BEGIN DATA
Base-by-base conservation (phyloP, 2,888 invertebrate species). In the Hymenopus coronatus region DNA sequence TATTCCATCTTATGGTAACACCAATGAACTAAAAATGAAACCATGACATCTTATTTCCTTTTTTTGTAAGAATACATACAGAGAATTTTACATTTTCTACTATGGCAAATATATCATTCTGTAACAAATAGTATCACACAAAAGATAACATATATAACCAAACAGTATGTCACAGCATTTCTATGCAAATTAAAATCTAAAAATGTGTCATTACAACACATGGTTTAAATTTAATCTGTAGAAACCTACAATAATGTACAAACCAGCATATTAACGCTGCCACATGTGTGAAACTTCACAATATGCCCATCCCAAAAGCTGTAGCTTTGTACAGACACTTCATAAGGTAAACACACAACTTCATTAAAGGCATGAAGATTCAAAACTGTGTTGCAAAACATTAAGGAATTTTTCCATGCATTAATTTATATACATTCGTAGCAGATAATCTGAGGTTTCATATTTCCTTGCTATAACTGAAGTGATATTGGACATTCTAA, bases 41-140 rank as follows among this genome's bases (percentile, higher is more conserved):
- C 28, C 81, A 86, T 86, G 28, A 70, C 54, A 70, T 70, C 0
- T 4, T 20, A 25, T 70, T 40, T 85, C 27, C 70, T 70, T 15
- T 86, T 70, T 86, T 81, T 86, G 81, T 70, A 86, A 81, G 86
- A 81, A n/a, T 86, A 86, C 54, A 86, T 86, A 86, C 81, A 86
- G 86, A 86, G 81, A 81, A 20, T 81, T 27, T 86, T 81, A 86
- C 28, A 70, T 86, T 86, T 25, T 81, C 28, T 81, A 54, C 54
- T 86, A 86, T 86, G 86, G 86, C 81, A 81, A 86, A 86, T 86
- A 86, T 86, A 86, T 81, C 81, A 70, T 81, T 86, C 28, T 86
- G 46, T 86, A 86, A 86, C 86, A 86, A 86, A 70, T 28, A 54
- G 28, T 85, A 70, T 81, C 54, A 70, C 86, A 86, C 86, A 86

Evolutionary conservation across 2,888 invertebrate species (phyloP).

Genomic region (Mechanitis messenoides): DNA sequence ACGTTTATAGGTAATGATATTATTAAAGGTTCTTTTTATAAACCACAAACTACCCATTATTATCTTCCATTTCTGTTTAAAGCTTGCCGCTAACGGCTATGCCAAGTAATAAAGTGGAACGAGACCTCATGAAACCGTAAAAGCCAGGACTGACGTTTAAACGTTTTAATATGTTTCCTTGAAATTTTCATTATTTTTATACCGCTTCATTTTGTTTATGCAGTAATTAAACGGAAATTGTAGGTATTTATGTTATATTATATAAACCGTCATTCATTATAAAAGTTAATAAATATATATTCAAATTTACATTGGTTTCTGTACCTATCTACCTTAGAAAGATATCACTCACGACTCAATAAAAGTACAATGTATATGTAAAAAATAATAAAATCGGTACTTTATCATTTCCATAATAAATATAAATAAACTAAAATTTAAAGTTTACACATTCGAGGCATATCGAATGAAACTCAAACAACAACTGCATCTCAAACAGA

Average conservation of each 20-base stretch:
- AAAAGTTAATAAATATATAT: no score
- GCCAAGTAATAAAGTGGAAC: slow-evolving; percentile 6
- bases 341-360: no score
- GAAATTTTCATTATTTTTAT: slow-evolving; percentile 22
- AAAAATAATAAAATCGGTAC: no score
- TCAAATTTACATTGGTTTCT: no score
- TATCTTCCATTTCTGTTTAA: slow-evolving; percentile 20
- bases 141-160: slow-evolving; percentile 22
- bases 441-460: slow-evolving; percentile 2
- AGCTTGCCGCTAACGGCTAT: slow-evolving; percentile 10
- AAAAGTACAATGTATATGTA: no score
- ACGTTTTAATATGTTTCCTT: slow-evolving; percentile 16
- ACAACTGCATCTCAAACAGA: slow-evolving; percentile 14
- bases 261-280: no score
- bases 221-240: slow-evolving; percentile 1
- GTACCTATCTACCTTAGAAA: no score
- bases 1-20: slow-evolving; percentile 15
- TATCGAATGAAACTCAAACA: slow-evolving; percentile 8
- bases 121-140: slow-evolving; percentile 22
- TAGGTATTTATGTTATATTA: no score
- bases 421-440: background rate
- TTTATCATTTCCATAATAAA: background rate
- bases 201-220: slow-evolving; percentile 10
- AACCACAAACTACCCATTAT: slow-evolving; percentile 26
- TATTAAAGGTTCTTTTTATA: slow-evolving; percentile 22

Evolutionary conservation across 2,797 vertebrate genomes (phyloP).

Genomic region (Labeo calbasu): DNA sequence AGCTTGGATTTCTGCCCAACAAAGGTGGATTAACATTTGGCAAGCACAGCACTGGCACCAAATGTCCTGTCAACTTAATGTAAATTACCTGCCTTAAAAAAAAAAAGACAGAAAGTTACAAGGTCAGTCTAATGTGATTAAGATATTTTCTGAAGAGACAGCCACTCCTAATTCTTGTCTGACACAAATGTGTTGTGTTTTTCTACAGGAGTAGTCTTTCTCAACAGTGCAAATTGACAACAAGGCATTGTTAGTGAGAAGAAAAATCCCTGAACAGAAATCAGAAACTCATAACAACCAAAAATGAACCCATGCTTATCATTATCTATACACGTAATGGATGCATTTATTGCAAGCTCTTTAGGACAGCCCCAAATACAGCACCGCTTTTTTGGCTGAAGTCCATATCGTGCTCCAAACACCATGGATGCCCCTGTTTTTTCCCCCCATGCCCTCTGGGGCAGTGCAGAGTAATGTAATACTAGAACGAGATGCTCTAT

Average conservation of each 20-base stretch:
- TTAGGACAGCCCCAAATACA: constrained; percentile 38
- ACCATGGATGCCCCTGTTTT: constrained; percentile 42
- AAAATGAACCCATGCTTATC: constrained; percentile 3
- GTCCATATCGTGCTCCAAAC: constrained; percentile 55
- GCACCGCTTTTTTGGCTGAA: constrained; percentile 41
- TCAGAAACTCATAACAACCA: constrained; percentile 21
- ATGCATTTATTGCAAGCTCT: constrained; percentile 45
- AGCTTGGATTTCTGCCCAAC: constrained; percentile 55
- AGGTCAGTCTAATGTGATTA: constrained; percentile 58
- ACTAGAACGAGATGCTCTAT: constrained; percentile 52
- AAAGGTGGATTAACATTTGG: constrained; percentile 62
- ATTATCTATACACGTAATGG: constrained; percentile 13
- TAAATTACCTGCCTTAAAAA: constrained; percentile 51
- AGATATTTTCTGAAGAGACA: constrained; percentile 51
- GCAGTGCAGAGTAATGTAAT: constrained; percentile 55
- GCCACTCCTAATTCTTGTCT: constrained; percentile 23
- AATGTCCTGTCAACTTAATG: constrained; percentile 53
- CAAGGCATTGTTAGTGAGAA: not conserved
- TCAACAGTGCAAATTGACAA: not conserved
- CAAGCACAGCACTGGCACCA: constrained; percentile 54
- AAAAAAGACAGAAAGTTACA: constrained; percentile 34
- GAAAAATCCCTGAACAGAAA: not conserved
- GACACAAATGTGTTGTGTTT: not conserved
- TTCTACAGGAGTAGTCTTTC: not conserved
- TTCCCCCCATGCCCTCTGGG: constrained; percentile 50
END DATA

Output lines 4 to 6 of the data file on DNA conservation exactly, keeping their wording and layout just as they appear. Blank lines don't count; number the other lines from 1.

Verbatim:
- T 86, T 70, T 86, T 81, T 86, G 81, T 70, A 86, A 81, G 86
- A 81, A n/a, T 86, A 86, C 54, A 86, T 86, A 86, C 81, A 86
- G 86, A 86, G 81, A 81, A 20, T 81, T 27, T 86, T 81, A 86